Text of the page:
The Pragmatic Functions of the Recitation of Qur'anic Verses by Muslims in their Oral Genre: The Case of Insha'Allah, 'God's Willing'

Ayman Nazzal


In this study, I set out to investigate the motivations and reasons which induce Muslims to invoke the recitation of Quranic verses in their ordinary discourse. Based on the analysis of the data complied, Muslims seem inclined to recite Quranic verses for a host of pragmatic functions. These pragmatic functions range from mitigating ones commitment for carrying out a future action or failing to honor ones commitment, to avoiding the effects and adverse consequences of ones actions on others. In addition, the recitation appears to function as a confirmation of the participants religious, cultural, and linguistic identities. Furthermore, the findings of this study underlie the multifaceted functions that Muslims attach to and associate with use of Quranic verses. Muslims can exonerate themselves from the responsibilities of rejecting directives or turning down offers or avoiding staking the self-image of their recipient particularly when their actions are face-threatening or have undesirable consequences on their recipients. Moreover, the findings of this study reveal that Muslims are inclined to use Quranic verses as a rhetorical strategy of indirect persuasion to lend credibility to the claims they wish their prospective audiences to act upon them.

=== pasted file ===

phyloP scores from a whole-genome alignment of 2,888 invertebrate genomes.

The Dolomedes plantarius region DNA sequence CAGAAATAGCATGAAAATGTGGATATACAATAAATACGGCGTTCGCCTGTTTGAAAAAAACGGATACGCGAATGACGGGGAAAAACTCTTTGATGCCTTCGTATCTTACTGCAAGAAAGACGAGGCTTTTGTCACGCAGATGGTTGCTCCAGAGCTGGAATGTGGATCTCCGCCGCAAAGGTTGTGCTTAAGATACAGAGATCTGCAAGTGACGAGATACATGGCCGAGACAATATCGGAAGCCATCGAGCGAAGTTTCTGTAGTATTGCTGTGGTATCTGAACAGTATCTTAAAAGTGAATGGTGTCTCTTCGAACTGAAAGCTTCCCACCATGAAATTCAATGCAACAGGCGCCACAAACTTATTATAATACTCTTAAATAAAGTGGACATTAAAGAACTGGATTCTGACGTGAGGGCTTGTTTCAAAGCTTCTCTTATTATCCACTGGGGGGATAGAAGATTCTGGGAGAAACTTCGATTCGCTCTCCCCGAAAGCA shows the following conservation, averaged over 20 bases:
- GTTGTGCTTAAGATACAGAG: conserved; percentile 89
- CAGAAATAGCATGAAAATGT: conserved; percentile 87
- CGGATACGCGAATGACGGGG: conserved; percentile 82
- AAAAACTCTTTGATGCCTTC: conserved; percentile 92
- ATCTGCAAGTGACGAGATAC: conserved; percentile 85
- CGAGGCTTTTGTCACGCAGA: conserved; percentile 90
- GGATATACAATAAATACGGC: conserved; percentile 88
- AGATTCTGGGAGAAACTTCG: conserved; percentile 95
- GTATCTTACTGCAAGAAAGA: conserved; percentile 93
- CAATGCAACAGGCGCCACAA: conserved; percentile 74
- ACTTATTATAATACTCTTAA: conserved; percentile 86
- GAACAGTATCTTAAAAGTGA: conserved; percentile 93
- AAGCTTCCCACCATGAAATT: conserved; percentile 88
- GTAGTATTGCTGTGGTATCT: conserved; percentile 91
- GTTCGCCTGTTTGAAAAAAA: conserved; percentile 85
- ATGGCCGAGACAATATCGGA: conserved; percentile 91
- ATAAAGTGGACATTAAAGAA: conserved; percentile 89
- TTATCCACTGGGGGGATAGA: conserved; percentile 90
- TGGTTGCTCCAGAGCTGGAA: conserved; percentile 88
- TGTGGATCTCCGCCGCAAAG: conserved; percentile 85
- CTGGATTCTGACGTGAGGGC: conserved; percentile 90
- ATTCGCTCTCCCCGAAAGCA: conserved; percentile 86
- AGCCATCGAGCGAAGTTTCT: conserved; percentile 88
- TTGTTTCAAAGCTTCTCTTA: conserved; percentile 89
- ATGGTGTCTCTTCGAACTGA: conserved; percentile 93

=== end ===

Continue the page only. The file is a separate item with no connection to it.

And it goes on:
Keywords: Pragmatic functions, Communicative practices, Quranic verses as rhetorical strategies of
persuasion, Indirectness in the oral genre of Muslims discourse patterns.

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